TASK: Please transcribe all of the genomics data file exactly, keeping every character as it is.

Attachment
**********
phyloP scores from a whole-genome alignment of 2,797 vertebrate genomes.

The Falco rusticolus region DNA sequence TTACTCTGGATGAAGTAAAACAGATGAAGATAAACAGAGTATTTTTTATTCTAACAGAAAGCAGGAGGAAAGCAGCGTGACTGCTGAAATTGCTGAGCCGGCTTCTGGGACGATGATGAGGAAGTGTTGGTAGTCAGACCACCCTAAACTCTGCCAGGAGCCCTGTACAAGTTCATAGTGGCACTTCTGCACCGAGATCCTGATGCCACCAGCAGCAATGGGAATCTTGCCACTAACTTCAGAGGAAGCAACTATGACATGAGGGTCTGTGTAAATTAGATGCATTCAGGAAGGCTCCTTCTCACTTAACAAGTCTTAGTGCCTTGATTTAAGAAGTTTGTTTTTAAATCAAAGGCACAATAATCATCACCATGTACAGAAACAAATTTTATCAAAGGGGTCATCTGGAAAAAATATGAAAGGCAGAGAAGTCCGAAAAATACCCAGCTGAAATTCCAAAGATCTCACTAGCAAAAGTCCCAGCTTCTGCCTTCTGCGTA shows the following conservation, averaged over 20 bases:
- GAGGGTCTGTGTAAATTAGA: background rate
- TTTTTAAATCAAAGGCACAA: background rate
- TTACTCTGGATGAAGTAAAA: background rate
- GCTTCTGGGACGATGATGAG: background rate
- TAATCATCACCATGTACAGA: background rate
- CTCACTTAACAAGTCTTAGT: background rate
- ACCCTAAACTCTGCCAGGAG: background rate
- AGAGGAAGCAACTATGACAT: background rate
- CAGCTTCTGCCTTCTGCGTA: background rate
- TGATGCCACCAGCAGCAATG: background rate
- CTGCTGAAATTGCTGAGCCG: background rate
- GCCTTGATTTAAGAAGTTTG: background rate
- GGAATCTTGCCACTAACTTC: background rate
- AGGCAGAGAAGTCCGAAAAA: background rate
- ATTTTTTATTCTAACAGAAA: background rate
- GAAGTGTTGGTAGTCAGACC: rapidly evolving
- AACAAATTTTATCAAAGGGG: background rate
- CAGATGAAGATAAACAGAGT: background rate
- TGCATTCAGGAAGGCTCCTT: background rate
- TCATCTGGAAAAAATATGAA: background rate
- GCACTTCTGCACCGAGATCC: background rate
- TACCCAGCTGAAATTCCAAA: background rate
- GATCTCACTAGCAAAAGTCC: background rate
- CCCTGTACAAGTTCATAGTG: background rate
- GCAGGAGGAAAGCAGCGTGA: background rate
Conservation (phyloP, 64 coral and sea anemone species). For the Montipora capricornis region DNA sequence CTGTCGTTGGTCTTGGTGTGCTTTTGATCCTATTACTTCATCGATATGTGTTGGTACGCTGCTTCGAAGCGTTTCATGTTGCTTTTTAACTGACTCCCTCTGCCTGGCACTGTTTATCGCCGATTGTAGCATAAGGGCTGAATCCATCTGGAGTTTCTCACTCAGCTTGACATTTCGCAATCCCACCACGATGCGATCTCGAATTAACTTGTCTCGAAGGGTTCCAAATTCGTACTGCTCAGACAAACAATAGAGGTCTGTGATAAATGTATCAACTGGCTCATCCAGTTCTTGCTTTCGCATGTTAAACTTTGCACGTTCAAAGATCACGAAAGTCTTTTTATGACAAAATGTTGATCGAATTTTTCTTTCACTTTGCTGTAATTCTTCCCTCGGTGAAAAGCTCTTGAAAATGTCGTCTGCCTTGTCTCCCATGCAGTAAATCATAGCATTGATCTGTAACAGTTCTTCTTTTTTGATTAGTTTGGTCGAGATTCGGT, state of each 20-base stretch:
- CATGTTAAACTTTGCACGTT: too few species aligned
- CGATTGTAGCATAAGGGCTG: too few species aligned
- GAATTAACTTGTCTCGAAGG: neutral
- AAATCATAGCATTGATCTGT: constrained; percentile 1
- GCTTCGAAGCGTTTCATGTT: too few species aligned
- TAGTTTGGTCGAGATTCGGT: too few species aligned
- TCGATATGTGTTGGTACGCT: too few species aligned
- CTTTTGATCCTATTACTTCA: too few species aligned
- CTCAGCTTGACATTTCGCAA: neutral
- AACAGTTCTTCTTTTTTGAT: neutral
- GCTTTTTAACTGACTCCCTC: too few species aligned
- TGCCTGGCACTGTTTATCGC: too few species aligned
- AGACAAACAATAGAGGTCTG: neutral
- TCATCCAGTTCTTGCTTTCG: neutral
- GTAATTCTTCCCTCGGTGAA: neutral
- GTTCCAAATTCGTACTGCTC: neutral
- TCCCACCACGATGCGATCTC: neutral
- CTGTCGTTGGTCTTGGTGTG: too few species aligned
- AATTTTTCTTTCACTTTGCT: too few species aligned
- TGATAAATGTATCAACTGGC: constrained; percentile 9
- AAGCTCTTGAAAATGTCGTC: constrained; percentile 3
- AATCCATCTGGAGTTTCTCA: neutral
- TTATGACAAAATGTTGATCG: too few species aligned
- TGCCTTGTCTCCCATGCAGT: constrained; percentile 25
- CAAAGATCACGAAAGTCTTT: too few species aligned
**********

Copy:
phyloP scores from a whole-genome alignment of 2,797 vertebrate genomes.

The Falco rusticolus region DNA sequence TTACTCTGGATGAAGTAAAACAGATGAAGATAAACAGAGTATTTTTTATTCTAACAGAAAGCAGGAGGAAAGCAGCGTGACTGCTGAAATTGCTGAGCCGGCTTCTGGGACGATGATGAGGAAGTGTTGGTAGTCAGACCACCCTAAACTCTGCCAGGAGCCCTGTACAAGTTCATAGTGGCACTTCTGCACCGAGATCCTGATGCCACCAGCAGCAATGGGAATCTTGCCACTAACTTCAGAGGAAGCAACTATGACATGAGGGTCTGTGTAAATTAGATGCATTCAGGAAGGCTCCTTCTCACTTAACAAGTCTTAGTGCCTTGATTTAAGAAGTTTGTTTTTAAATCAAAGGCACAATAATCATCACCATGTACAGAAACAAATTTTATCAAAGGGGTCATCTGGAAAAAATATGAAAGGCAGAGAAGTCCGAAAAATACCCAGCTGAAATTCCAAAGATCTCACTAGCAAAAGTCCCAGCTTCTGCCTTCTGCGTA shows the following conservation, averaged over 20 bases:
- GAGGGTCTGTGTAAATTAGA: background rate
- TTTTTAAATCAAAGGCACAA: background rate
- TTACTCTGGATGAAGTAAAA: background rate
- GCTTCTGGGACGATGATGAG: background rate
- TAATCATCACCATGTACAGA: background rate
- CTCACTTAACAAGTCTTAGT: background rate
- ACCCTAAACTCTGCCAGGAG: background rate
- AGAGGAAGCAACTATGACAT: background rate
- CAGCTTCTGCCTTCTGCGTA: background rate
- TGATGCCACCAGCAGCAATG: background rate
- CTGCTGAAATTGCTGAGCCG: background rate
- GCCTTGATTTAAGAAGTTTG: background rate
- GGAATCTTGCCACTAACTTC: background rate
- AGGCAGAGAAGTCCGAAAAA: background rate
- ATTTTTTATTCTAACAGAAA: background rate
- GAAGTGTTGGTAGTCAGACC: rapidly evolving
- AACAAATTTTATCAAAGGGG: background rate
- CAGATGAAGATAAACAGAGT: background rate
- TGCATTCAGGAAGGCTCCTT: background rate
- TCATCTGGAAAAAATATGAA: background rate
- GCACTTCTGCACCGAGATCC: background rate
- TACCCAGCTGAAATTCCAAA: background rate
- GATCTCACTAGCAAAAGTCC: background rate
- CCCTGTACAAGTTCATAGTG: background rate
- GCAGGAGGAAAGCAGCGTGA: background rate
Conservation (phyloP, 64 coral and sea anemone species). For the Montipora capricornis region DNA sequence CTGTCGTTGGTCTTGGTGTGCTTTTGATCCTATTACTTCATCGATATGTGTTGGTACGCTGCTTCGAAGCGTTTCATGTTGCTTTTTAACTGACTCCCTCTGCCTGGCACTGTTTATCGCCGATTGTAGCATAAGGGCTGAATCCATCTGGAGTTTCTCACTCAGCTTGACATTTCGCAATCCCACCACGATGCGATCTCGAATTAACTTGTCTCGAAGGGTTCCAAATTCGTACTGCTCAGACAAACAATAGAGGTCTGTGATAAATGTATCAACTGGCTCATCCAGTTCTTGCTTTCGCATGTTAAACTTTGCACGTTCAAAGATCACGAAAGTCTTTTTATGACAAAATGTTGATCGAATTTTTCTTTCACTTTGCTGTAATTCTTCCCTCGGTGAAAAGCTCTTGAAAATGTCGTCTGCCTTGTCTCCCATGCAGTAAATCATAGCATTGATCTGTAACAGTTCTTCTTTTTTGATTAGTTTGGTCGAGATTCGGT, state of each 20-base stretch:
- CATGTTAAACTTTGCACGTT: too few species aligned
- CGATTGTAGCATAAGGGCTG: too few species aligned
- GAATTAACTTGTCTCGAAGG: neutral
- AAATCATAGCATTGATCTGT: constrained; percentile 1
- GCTTCGAAGCGTTTCATGTT: too few species aligned
- TAGTTTGGTCGAGATTCGGT: too few species aligned
- TCGATATGTGTTGGTACGCT: too few species aligned
- CTTTTGATCCTATTACTTCA: too few species aligned
- CTCAGCTTGACATTTCGCAA: neutral
- AACAGTTCTTCTTTTTTGAT: neutral
- GCTTTTTAACTGACTCCCTC: too few species aligned
- TGCCTGGCACTGTTTATCGC: too few species aligned
- AGACAAACAATAGAGGTCTG: neutral
- TCATCCAGTTCTTGCTTTCG: neutral
- GTAATTCTTCCCTCGGTGAA: neutral
- GTTCCAAATTCGTACTGCTC: neutral
- TCCCACCACGATGCGATCTC: neutral
- CTGTCGTTGGTCTTGGTGTG: too few species aligned
- AATTTTTCTTTCACTTTGCT: too few species aligned
- TGATAAATGTATCAACTGGC: constrained; percentile 9
- AAGCTCTTGAAAATGTCGTC: constrained; percentile 3
- AATCCATCTGGAGTTTCTCA: neutral
- TTATGACAAAATGTTGATCG: too few species aligned
- TGCCTTGTCTCCCATGCAGT: constrained; percentile 25
- CAAAGATCACGAAAGTCTTT: too few species aligned